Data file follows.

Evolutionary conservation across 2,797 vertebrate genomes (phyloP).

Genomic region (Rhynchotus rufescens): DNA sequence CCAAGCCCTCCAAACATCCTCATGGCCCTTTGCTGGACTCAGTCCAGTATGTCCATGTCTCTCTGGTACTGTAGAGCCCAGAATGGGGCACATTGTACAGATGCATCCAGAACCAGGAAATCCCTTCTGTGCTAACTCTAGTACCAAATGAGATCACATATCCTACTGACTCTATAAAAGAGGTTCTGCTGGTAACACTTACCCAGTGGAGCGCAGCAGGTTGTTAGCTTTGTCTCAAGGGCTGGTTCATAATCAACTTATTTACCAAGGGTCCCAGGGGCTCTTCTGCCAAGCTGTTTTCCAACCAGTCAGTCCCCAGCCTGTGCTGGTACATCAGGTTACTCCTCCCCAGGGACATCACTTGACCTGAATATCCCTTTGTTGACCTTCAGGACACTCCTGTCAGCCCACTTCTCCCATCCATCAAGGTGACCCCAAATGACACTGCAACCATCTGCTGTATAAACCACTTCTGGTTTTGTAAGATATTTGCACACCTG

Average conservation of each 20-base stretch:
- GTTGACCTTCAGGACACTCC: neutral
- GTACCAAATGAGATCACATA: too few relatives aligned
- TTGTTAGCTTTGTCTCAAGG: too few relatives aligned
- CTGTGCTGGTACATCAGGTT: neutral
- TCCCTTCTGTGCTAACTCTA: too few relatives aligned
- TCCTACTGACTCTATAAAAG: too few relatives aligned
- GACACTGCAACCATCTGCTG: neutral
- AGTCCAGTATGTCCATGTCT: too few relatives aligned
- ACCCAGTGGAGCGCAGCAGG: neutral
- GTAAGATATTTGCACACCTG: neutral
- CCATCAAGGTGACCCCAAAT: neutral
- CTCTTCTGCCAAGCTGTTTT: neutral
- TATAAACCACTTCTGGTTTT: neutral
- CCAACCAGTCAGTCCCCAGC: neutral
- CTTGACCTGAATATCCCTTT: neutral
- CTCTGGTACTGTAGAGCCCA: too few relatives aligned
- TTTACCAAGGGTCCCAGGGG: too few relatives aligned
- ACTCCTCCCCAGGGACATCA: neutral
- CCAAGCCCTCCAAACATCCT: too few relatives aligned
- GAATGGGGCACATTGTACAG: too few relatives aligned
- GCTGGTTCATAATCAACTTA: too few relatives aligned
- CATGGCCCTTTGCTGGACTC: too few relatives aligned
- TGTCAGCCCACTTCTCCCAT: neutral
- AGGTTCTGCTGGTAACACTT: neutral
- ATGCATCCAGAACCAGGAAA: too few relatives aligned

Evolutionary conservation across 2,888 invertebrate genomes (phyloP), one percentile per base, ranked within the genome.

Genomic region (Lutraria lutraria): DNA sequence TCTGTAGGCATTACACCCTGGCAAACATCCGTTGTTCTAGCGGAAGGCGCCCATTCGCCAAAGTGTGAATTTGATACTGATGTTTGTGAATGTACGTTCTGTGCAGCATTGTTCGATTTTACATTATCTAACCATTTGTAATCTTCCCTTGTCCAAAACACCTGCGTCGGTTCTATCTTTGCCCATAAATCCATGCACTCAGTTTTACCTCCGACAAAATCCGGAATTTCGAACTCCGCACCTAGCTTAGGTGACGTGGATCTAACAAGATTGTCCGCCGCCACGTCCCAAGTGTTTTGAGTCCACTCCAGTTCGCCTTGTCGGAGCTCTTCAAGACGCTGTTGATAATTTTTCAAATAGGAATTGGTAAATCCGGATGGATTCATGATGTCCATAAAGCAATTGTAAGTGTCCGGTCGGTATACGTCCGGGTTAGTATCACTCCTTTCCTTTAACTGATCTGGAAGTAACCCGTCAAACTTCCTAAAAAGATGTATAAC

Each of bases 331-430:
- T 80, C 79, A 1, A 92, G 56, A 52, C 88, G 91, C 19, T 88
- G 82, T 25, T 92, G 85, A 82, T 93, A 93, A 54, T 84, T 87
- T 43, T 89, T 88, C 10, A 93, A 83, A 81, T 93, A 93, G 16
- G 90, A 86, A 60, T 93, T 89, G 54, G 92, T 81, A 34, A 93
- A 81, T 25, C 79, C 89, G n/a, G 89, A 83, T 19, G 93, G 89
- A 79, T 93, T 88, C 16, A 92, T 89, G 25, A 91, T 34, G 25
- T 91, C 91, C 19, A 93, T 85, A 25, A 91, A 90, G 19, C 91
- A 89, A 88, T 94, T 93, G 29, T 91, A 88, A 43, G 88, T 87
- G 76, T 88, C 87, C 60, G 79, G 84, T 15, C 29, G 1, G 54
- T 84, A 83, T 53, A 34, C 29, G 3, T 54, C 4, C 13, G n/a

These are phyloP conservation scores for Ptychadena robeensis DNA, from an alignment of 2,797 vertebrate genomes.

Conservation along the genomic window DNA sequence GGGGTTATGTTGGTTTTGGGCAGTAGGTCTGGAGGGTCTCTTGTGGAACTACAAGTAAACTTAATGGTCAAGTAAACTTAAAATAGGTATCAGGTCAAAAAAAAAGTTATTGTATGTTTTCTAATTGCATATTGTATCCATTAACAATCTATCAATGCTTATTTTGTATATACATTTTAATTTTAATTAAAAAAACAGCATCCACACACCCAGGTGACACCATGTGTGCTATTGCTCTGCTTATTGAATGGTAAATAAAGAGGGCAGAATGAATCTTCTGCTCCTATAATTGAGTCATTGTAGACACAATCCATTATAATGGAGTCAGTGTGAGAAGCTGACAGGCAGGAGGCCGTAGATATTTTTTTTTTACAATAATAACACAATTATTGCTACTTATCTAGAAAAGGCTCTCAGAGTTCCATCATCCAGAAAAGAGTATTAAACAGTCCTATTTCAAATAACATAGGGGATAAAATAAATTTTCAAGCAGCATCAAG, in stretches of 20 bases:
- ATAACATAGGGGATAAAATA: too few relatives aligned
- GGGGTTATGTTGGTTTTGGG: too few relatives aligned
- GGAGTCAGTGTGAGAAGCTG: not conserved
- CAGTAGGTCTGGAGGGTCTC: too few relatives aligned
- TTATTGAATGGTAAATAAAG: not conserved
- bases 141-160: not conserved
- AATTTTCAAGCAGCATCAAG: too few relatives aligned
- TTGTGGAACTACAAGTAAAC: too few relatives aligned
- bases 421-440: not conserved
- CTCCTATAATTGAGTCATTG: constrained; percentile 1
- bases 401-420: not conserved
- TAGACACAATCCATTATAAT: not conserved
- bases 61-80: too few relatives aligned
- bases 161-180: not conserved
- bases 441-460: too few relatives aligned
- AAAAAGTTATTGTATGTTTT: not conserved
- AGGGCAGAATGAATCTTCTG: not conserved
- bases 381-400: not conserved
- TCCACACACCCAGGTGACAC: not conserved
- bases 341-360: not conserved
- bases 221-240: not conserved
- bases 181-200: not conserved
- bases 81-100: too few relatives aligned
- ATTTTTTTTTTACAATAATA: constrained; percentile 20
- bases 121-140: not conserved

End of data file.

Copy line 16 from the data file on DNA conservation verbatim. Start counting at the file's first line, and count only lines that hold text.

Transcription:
- TATAAACCACTTCTGGTTTT: neutral